“The work is finished now,” she says. Most people are jobless — the fish farm and Katse Lodge (the only hotel for miles) employ only a fraction of the adults in the area.
She says communities around the dam are not allowed to use Katse’s water (which is intended for SA only) and rely on springs that weaken to a trickle in times of drought. “We are running short of water.”
Although taxis and buses ply the tarred roads that were built as part of the project, “they are too expensive” if you don’t have an income. It costs Tsenyeho R12 to get to Katse village, where a clinic was constructed and there are now two bank branches. And so she walks there if she is well enough; she takes the taxi only if she is too sick.
Tsenyeho’s grandfather Ramatseliso Sehole is also grateful the road has made access to services much easier, but he mourns the way the dam has made travel to once close-by villages so much harder for those without a vehicle.
He says the Lesotho Highlands Development Authority promised the villagers boats to allow them to cross the dam easily — but these have not been provided. “We are unable to reach our friends and bury our beloved ones who have passed away. We are not happy with this dam.”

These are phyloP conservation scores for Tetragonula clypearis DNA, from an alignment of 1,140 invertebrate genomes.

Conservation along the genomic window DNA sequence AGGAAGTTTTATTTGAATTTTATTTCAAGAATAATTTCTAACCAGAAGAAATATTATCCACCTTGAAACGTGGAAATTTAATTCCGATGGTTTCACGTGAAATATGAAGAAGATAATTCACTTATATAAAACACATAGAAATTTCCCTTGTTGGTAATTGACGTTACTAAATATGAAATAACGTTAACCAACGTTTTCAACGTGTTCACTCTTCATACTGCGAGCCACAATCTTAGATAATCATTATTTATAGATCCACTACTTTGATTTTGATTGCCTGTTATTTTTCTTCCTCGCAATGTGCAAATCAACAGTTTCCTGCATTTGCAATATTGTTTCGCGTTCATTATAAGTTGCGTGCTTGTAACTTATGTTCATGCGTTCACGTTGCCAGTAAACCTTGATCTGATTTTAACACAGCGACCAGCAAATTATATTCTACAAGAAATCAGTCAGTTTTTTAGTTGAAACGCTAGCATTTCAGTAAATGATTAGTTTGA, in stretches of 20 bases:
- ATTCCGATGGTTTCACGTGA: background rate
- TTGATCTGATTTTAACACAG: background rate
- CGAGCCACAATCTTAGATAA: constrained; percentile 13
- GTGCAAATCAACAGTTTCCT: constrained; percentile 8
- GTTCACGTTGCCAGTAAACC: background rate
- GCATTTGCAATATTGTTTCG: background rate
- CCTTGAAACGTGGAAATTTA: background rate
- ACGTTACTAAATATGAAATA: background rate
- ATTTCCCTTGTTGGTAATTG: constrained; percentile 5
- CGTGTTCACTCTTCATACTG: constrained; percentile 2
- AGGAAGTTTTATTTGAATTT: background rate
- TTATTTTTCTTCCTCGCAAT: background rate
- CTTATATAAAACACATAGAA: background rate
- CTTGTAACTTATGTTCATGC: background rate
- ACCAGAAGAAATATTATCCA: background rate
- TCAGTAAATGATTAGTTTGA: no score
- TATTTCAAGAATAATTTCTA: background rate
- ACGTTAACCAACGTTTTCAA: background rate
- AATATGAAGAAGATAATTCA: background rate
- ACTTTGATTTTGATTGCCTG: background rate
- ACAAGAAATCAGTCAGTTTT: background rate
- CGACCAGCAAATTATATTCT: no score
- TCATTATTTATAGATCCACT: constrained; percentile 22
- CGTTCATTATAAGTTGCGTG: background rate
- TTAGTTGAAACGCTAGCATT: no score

Before the water filled the valley floor “all the animals were grazing very nicely and there was a lot of pastoral land”, Sehole says. “Even when the snow had fallen, there was still pasture for the animals.”
While the Lesotho Highlands Development Authority has provided compensation for the loss of arable land (in the form of money or food), this has not made farming on the cramped, infertile slopes any easier.
Before the dam, villagers would fish in the river. Although he is a fan of the trout introduced into the dam (which is exported to Japan), Sehole said “we are not allowed to fish anymore”.
He says people are arrested if they are caught doing so.
The dam “has affected us a lot when it comes to spiritual things”, he says.